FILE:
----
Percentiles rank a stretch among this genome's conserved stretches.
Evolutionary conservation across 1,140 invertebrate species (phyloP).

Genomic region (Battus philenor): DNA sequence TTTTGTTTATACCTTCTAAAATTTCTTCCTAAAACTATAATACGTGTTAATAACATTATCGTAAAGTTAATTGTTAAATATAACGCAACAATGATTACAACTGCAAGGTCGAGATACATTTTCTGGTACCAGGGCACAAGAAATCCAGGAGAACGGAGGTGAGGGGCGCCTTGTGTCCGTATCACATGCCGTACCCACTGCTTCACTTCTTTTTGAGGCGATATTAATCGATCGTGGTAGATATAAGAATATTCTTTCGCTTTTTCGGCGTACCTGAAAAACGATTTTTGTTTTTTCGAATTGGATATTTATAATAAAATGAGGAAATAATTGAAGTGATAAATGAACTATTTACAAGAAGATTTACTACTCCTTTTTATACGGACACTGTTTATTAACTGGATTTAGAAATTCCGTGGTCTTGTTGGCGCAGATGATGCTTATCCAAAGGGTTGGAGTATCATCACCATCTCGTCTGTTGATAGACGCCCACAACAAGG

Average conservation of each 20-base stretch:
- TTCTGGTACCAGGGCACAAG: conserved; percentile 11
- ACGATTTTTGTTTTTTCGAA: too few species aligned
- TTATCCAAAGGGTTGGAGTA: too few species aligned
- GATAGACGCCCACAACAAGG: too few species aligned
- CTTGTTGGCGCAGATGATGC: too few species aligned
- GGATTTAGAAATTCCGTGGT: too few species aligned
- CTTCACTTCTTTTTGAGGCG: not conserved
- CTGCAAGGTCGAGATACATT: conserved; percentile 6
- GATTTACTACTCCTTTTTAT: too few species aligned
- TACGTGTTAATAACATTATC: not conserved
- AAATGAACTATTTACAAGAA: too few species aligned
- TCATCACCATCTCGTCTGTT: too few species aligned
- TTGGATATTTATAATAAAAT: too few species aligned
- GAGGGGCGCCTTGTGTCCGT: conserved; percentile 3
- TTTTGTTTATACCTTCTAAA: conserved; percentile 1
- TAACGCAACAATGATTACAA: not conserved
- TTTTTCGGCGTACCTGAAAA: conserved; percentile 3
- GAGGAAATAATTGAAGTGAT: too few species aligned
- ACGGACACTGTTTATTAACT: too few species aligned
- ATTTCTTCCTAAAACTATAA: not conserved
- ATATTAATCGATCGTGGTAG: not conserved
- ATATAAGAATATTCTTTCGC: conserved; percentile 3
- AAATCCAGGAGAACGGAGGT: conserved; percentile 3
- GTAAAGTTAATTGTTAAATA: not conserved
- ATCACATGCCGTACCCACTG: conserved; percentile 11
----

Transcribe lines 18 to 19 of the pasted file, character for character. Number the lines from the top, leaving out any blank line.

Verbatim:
- GAGGGGCGCCTTGTGTCCGT: conserved; percentile 3
- TTTTGTTTATACCTTCTAAA: conserved; percentile 1